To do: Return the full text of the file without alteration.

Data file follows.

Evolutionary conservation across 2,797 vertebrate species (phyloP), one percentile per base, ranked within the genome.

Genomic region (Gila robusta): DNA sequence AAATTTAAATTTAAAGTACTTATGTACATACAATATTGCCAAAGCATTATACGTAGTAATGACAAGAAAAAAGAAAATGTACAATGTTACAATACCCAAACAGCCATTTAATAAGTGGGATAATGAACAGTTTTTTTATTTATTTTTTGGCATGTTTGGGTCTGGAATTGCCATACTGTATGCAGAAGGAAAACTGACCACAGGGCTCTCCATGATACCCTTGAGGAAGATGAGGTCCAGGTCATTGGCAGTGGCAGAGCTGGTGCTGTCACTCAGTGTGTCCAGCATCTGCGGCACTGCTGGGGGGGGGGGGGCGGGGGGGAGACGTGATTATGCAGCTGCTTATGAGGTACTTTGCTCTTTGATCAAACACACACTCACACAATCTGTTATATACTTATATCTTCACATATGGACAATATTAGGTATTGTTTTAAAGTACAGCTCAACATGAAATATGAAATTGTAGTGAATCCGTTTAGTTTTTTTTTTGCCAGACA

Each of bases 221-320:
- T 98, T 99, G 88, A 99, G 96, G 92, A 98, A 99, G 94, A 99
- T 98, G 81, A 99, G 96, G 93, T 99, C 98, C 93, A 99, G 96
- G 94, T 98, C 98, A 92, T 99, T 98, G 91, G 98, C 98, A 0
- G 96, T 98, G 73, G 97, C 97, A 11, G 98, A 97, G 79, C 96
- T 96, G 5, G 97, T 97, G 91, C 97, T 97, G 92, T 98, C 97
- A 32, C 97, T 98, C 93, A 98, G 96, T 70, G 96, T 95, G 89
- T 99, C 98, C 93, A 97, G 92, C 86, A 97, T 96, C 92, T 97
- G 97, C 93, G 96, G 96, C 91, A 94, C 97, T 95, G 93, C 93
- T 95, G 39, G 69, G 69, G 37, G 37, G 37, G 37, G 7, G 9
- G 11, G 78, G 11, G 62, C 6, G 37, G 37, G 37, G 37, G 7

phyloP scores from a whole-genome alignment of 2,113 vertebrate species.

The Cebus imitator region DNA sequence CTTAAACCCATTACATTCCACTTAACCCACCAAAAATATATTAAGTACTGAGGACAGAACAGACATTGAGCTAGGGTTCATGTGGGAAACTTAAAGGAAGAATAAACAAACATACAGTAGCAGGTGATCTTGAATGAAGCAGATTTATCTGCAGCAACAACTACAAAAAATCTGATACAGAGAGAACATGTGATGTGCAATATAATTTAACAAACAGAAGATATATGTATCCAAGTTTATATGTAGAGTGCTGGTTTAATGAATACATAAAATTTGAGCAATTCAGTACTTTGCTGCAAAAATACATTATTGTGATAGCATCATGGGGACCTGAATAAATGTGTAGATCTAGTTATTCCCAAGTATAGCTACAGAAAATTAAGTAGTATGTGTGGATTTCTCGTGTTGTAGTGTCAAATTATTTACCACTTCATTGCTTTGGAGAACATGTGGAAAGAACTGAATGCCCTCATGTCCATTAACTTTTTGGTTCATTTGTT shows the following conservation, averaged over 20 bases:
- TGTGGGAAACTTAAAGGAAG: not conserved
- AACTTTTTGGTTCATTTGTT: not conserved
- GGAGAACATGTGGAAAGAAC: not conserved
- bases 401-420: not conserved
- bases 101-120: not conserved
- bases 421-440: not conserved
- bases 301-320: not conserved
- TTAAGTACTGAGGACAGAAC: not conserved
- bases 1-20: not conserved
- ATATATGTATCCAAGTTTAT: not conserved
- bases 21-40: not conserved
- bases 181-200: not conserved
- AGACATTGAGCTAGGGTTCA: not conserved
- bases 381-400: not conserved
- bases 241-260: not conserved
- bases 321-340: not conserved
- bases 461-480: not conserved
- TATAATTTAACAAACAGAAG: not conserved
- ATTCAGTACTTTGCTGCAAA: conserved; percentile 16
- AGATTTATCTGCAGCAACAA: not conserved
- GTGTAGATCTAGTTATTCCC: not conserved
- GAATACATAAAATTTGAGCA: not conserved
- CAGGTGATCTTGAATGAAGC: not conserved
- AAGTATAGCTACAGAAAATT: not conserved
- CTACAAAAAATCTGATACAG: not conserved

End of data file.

Evolutionary conservation across 2,797 vertebrate species (phyloP), one percentile per base, ranked within the genome.

Genomic region (Gila robusta): DNA sequence AAATTTAAATTTAAAGTACTTATGTACATACAATATTGCCAAAGCATTATACGTAGTAATGACAAGAAAAAAGAAAATGTACAATGTTACAATACCCAAACAGCCATTTAATAAGTGGGATAATGAACAGTTTTTTTATTTATTTTTTGGCATGTTTGGGTCTGGAATTGCCATACTGTATGCAGAAGGAAAACTGACCACAGGGCTCTCCATGATACCCTTGAGGAAGATGAGGTCCAGGTCATTGGCAGTGGCAGAGCTGGTGCTGTCACTCAGTGTGTCCAGCATCTGCGGCACTGCTGGGGGGGGGGGGGCGGGGGGGAGACGTGATTATGCAGCTGCTTATGAGGTACTTTGCTCTTTGATCAAACACACACTCACACAATCTGTTATATACTTATATCTTCACATATGGACAATATTAGGTATTGTTTTAAAGTACAGCTCAACATGAAATATGAAATTGTAGTGAATCCGTTTAGTTTTTTTTTTGCCAGACA

Each of bases 221-320:
- T 98, T 99, G 88, A 99, G 96, G 92, A 98, A 99, G 94, A 99
- T 98, G 81, A 99, G 96, G 93, T 99, C 98, C 93, A 99, G 96
- G 94, T 98, C 98, A 92, T 99, T 98, G 91, G 98, C 98, A 0
- G 96, T 98, G 73, G 97, C 97, A 11, G 98, A 97, G 79, C 96
- T 96, G 5, G 97, T 97, G 91, C 97, T 97, G 92, T 98, C 97
- A 32, C 97, T 98, C 93, A 98, G 96, T 70, G 96, T 95, G 89
- T 99, C 98, C 93, A 97, G 92, C 86, A 97, T 96, C 92, T 97
- G 97, C 93, G 96, G 96, C 91, A 94, C 97, T 95, G 93, C 93
- T 95, G 39, G 69, G 69, G 37, G 37, G 37, G 37, G 7, G 9
- G 11, G 78, G 11, G 62, C 6, G 37, G 37, G 37, G 37, G 7

phyloP scores from a whole-genome alignment of 2,113 vertebrate species.

The Cebus imitator region DNA sequence CTTAAACCCATTACATTCCACTTAACCCACCAAAAATATATTAAGTACTGAGGACAGAACAGACATTGAGCTAGGGTTCATGTGGGAAACTTAAAGGAAGAATAAACAAACATACAGTAGCAGGTGATCTTGAATGAAGCAGATTTATCTGCAGCAACAACTACAAAAAATCTGATACAGAGAGAACATGTGATGTGCAATATAATTTAACAAACAGAAGATATATGTATCCAAGTTTATATGTAGAGTGCTGGTTTAATGAATACATAAAATTTGAGCAATTCAGTACTTTGCTGCAAAAATACATTATTGTGATAGCATCATGGGGACCTGAATAAATGTGTAGATCTAGTTATTCCCAAGTATAGCTACAGAAAATTAAGTAGTATGTGTGGATTTCTCGTGTTGTAGTGTCAAATTATTTACCACTTCATTGCTTTGGAGAACATGTGGAAAGAACTGAATGCCCTCATGTCCATTAACTTTTTGGTTCATTTGTT shows the following conservation, averaged over 20 bases:
- TGTGGGAAACTTAAAGGAAG: not conserved
- AACTTTTTGGTTCATTTGTT: not conserved
- GGAGAACATGTGGAAAGAAC: not conserved
- bases 401-420: not conserved
- bases 101-120: not conserved
- bases 421-440: not conserved
- bases 301-320: not conserved
- TTAAGTACTGAGGACAGAAC: not conserved
- bases 1-20: not conserved
- ATATATGTATCCAAGTTTAT: not conserved
- bases 21-40: not conserved
- bases 181-200: not conserved
- AGACATTGAGCTAGGGTTCA: not conserved
- bases 381-400: not conserved
- bases 241-260: not conserved
- bases 321-340: not conserved
- bases 461-480: not conserved
- TATAATTTAACAAACAGAAG: not conserved
- ATTCAGTACTTTGCTGCAAA: conserved; percentile 16
- AGATTTATCTGCAGCAACAA: not conserved
- GTGTAGATCTAGTTATTCCC: not conserved
- GAATACATAAAATTTGAGCA: not conserved
- CAGGTGATCTTGAATGAAGC: not conserved
- AAGTATAGCTACAGAAAATT: not conserved
- CTACAAAAAATCTGATACAG: not conserved